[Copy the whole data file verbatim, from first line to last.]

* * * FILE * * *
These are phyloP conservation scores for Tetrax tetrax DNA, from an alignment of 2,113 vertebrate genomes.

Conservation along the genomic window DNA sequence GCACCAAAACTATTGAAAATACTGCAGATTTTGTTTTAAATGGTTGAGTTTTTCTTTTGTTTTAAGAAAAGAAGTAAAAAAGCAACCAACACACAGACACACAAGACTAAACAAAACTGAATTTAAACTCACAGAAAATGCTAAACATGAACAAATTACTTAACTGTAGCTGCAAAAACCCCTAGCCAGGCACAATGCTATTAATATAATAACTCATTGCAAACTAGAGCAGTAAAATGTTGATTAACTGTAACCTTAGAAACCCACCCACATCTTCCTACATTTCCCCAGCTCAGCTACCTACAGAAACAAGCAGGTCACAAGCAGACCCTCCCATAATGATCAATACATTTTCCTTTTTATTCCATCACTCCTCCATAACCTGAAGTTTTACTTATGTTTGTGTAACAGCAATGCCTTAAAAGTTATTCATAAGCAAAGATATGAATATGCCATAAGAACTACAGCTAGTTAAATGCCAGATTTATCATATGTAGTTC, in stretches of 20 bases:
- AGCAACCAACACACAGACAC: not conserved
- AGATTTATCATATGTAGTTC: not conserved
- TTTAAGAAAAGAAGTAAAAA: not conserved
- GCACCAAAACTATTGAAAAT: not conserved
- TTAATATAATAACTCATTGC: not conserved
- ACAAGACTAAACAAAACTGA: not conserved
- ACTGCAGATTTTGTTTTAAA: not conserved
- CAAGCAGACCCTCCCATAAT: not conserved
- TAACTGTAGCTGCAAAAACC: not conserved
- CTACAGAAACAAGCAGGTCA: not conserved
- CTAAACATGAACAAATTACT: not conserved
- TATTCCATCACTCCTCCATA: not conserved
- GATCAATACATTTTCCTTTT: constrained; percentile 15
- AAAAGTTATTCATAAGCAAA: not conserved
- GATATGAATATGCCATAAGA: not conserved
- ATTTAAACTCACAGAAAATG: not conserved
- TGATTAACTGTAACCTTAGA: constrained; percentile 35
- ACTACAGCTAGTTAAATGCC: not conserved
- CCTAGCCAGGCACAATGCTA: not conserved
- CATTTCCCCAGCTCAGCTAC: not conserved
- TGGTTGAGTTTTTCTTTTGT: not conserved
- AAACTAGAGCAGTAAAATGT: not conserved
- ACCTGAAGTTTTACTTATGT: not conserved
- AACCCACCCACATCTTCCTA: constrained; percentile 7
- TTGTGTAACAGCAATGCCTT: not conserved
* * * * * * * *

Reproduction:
These are phyloP conservation scores for Tetrax tetrax DNA, from an alignment of 2,113 vertebrate genomes.

Conservation along the genomic window DNA sequence GCACCAAAACTATTGAAAATACTGCAGATTTTGTTTTAAATGGTTGAGTTTTTCTTTTGTTTTAAGAAAAGAAGTAAAAAAGCAACCAACACACAGACACACAAGACTAAACAAAACTGAATTTAAACTCACAGAAAATGCTAAACATGAACAAATTACTTAACTGTAGCTGCAAAAACCCCTAGCCAGGCACAATGCTATTAATATAATAACTCATTGCAAACTAGAGCAGTAAAATGTTGATTAACTGTAACCTTAGAAACCCACCCACATCTTCCTACATTTCCCCAGCTCAGCTACCTACAGAAACAAGCAGGTCACAAGCAGACCCTCCCATAATGATCAATACATTTTCCTTTTTATTCCATCACTCCTCCATAACCTGAAGTTTTACTTATGTTTGTGTAACAGCAATGCCTTAAAAGTTATTCATAAGCAAAGATATGAATATGCCATAAGAACTACAGCTAGTTAAATGCCAGATTTATCATATGTAGTTC, in stretches of 20 bases:
- AGCAACCAACACACAGACAC: not conserved
- AGATTTATCATATGTAGTTC: not conserved
- TTTAAGAAAAGAAGTAAAAA: not conserved
- GCACCAAAACTATTGAAAAT: not conserved
- TTAATATAATAACTCATTGC: not conserved
- ACAAGACTAAACAAAACTGA: not conserved
- ACTGCAGATTTTGTTTTAAA: not conserved
- CAAGCAGACCCTCCCATAAT: not conserved
- TAACTGTAGCTGCAAAAACC: not conserved
- CTACAGAAACAAGCAGGTCA: not conserved
- CTAAACATGAACAAATTACT: not conserved
- TATTCCATCACTCCTCCATA: not conserved
- GATCAATACATTTTCCTTTT: constrained; percentile 15
- AAAAGTTATTCATAAGCAAA: not conserved
- GATATGAATATGCCATAAGA: not conserved
- ATTTAAACTCACAGAAAATG: not conserved
- TGATTAACTGTAACCTTAGA: constrained; percentile 35
- ACTACAGCTAGTTAAATGCC: not conserved
- CCTAGCCAGGCACAATGCTA: not conserved
- CATTTCCCCAGCTCAGCTAC: not conserved
- TGGTTGAGTTTTTCTTTTGT: not conserved
- AAACTAGAGCAGTAAAATGT: not conserved
- ACCTGAAGTTTTACTTATGT: not conserved
- AACCCACCCACATCTTCCTA: constrained; percentile 7
- TTGTGTAACAGCAATGCCTT: not conserved